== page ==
Carl Straumsheim

Carl Straumsheim, Technology Correspondent, joined Inside Higher Ed in 2013. He got his start in journalism as a video game blogger for Norway's third largest paper, Dagbladet, at age 15, and has since dabbled in media criticism, investigative reporting and political coverage. Straumsheim (pronounced STROMS-hyme) boasts that he once received a perfect score on the Test of English as a Foreign Language, which enabled him to pursue a bachelor's degree in English from LaGrange College and a master's degree in journalism from the University of Maryland at College Park.

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Most Recent Articles

May 14, 2015
The U.S. Department of Justice seeks to join a blind student's discrimination lawsuit against Miami University in Ohio. The university denies the allegations.
May 14, 2015
Massive open online course provider edX and chip maker Qualcomm are working together to improve access to courses hosted on the platform on mobile devices, the two companies announced on Wednesday. Qualcomm Education, a subsidiary, will make parts of its software development kit available for licensing through Open edX, the MOOC provider's open courseware development platform.
May 14, 2015
Among those killed Tuesday when a New York City-bound Amtrak train derailed north of Philadelphia were a college dean, the CEO of an ed-tech start-up, and a sophomore. Derrick Griffith, dean of student affairs and enrollment management for Medgar Evers College of the City University of New York, was one of the victims. A CUNY statement noted that he had been involved in numerous efforts to help low-income students obtain higher education.
May 13, 2015
Four liberal arts colleges -- all early adopters of massive open online courses -- form a consortium to expand their online education efforts.
May 12, 2015
The push for open educational resources (OER) in the Virginia Community College System is expanding. The system on Monday announced a $200,000 grant from the William and Flora Hewlett Foundation, which will be used to pilot degree programs using free textbooks and other materials at 15 community colleges. The pilot is estimated to save 50,000 students about $100 each -- or more than $5 million in total -- in its first year, according to a press release.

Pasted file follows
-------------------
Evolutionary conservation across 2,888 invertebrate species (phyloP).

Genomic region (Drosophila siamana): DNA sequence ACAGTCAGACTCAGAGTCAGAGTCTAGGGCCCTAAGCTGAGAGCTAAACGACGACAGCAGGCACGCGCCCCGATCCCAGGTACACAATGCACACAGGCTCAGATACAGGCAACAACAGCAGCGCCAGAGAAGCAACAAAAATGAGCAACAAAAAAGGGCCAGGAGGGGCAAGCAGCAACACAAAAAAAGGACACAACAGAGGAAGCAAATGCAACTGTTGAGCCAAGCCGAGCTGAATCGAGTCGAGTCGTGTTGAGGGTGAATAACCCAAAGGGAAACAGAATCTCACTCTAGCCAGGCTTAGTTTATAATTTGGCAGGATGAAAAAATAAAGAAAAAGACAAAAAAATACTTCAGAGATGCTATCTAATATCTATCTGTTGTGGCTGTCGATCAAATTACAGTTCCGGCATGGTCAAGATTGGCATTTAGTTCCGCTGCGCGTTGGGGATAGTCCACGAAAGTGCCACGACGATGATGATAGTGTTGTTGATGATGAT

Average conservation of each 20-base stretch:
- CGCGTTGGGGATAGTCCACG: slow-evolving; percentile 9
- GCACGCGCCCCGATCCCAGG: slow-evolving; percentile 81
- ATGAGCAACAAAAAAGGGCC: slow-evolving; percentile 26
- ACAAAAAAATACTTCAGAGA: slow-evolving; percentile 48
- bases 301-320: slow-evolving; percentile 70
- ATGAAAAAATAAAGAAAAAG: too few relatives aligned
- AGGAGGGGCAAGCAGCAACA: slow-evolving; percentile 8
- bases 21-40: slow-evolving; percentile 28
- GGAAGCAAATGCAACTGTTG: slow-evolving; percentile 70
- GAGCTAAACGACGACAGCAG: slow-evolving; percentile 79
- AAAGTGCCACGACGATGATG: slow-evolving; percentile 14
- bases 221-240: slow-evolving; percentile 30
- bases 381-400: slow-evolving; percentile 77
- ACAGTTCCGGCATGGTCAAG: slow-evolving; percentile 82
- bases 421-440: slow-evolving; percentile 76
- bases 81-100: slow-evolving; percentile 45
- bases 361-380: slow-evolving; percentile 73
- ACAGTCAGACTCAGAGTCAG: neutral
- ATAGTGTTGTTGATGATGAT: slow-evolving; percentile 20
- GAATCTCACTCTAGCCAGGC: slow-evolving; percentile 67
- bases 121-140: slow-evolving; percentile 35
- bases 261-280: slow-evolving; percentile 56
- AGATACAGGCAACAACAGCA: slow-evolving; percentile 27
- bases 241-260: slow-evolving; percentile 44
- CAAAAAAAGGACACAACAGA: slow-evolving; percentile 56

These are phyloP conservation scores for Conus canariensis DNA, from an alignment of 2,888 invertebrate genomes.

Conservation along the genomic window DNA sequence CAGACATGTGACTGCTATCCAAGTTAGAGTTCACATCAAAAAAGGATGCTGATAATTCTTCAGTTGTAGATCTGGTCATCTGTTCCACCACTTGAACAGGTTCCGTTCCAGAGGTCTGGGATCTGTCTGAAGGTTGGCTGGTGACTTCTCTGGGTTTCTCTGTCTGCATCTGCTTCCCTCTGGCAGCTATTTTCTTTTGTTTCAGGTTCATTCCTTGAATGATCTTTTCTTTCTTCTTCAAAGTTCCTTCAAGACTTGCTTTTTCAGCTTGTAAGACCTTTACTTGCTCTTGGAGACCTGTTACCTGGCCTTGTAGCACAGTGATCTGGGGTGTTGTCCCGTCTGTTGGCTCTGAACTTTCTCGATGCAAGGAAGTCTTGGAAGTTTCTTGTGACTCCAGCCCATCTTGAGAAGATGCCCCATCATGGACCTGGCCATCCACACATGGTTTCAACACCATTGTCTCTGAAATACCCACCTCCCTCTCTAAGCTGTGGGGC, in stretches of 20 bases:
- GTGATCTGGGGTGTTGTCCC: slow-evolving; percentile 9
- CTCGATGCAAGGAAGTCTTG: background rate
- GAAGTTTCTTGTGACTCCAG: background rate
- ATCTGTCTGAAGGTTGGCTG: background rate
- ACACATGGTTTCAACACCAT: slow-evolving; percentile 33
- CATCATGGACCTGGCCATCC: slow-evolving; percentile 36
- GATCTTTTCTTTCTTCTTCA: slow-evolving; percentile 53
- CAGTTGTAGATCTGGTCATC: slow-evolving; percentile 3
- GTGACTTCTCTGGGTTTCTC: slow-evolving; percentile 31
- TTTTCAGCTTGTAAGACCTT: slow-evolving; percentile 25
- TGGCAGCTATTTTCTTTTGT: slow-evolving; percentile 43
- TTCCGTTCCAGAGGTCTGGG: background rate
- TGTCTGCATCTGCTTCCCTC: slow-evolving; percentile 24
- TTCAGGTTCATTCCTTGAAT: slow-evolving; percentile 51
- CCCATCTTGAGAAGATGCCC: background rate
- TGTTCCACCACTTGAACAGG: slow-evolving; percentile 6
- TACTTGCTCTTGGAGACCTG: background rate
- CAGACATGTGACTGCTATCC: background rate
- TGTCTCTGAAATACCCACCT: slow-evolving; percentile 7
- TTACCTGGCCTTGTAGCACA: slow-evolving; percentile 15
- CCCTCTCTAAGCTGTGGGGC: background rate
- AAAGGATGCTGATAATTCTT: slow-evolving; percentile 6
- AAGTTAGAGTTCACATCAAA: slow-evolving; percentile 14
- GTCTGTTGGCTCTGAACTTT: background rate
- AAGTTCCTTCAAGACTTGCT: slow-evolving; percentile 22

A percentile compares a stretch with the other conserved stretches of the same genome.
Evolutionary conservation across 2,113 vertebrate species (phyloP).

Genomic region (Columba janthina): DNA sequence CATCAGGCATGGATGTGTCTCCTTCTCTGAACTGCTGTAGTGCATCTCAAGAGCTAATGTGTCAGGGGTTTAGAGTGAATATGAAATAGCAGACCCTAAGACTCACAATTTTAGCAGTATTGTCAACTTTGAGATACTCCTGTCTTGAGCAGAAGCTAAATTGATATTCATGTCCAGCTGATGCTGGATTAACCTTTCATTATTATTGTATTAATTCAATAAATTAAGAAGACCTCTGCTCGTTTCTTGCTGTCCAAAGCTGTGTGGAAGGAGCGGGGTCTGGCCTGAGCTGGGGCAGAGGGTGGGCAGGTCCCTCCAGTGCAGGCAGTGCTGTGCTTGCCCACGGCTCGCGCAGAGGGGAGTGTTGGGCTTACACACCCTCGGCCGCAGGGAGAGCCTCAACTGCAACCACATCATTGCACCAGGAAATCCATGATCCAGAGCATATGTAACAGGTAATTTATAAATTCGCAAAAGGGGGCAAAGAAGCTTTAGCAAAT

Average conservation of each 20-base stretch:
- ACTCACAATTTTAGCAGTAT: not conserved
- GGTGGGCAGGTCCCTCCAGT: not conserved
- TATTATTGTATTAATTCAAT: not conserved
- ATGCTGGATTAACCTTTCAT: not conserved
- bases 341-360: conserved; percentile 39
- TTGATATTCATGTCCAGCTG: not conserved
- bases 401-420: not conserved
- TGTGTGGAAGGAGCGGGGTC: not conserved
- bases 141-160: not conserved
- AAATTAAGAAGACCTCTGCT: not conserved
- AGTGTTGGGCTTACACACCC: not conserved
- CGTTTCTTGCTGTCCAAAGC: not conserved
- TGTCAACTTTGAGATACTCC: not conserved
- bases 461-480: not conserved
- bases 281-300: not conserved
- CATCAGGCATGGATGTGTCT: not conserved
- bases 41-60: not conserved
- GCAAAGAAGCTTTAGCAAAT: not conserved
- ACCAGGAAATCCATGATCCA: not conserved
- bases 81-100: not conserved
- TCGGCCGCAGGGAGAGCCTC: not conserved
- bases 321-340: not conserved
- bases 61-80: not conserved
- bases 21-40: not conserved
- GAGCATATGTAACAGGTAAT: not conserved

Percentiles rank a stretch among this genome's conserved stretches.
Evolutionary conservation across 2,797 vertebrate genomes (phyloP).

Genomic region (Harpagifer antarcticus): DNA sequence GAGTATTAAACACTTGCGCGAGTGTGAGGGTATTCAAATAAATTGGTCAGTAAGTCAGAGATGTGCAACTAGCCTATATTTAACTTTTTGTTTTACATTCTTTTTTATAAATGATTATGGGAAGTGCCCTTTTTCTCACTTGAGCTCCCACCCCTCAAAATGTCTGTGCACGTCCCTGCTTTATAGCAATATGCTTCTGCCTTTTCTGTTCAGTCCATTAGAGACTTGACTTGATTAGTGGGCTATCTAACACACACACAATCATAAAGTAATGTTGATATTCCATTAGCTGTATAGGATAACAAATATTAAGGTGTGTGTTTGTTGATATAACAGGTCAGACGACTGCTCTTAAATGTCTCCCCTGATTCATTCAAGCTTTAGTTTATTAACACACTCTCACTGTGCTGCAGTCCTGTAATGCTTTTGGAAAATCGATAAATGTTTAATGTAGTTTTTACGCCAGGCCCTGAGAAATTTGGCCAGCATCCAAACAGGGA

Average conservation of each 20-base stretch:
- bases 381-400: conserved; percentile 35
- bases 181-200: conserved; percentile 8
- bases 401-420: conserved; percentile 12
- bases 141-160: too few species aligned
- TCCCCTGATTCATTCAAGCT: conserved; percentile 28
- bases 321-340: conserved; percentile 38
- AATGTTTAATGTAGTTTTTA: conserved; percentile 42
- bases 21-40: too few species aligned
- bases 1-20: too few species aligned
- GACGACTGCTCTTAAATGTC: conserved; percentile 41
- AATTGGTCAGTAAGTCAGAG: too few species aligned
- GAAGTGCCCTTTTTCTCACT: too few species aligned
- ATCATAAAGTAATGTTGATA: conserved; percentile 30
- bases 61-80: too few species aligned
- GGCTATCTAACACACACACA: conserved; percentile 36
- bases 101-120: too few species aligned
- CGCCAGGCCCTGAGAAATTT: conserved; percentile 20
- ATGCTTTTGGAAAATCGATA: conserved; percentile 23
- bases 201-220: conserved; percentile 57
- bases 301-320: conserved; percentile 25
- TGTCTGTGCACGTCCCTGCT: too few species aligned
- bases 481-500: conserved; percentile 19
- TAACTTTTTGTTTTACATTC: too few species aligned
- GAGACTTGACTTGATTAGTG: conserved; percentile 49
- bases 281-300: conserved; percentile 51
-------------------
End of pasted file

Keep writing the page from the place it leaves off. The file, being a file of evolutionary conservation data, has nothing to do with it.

May 11, 2015
Educause releases a blueprint for next-generation learning management systems, recommending a "Lego approach."
May 8, 2015
The Fannie and John Hertz Foundation, which supports Ph.D. students in the biological, engineering and physical sciences, has named Carnegie Mellon University's Robbee Baker Kosak its next president. Kosak, who previously served as vice president of university advancement at Carnegie Mellon, is the first woman to lead the foundation. She succeeds Jay Davis, who will step down on June 8.
May 7, 2015
Transform CSCU 2020, the plan to reform Connecticut’s regional universities and community colleges, is being slowed down after relentless criticism from faculty members at the 17 colleges and universities in the system, The Hartford Courant reported.
May 7, 2015
Lynn U organizes its faculty-created textbook initiative into a digital press. But can a university press survive on Apple's electronic textbooks alone? 
May 5, 2015
U of Illinois at Urbana-Champaign partners with massive open online course provider Coursera to launch a low-cost online M.B.A.


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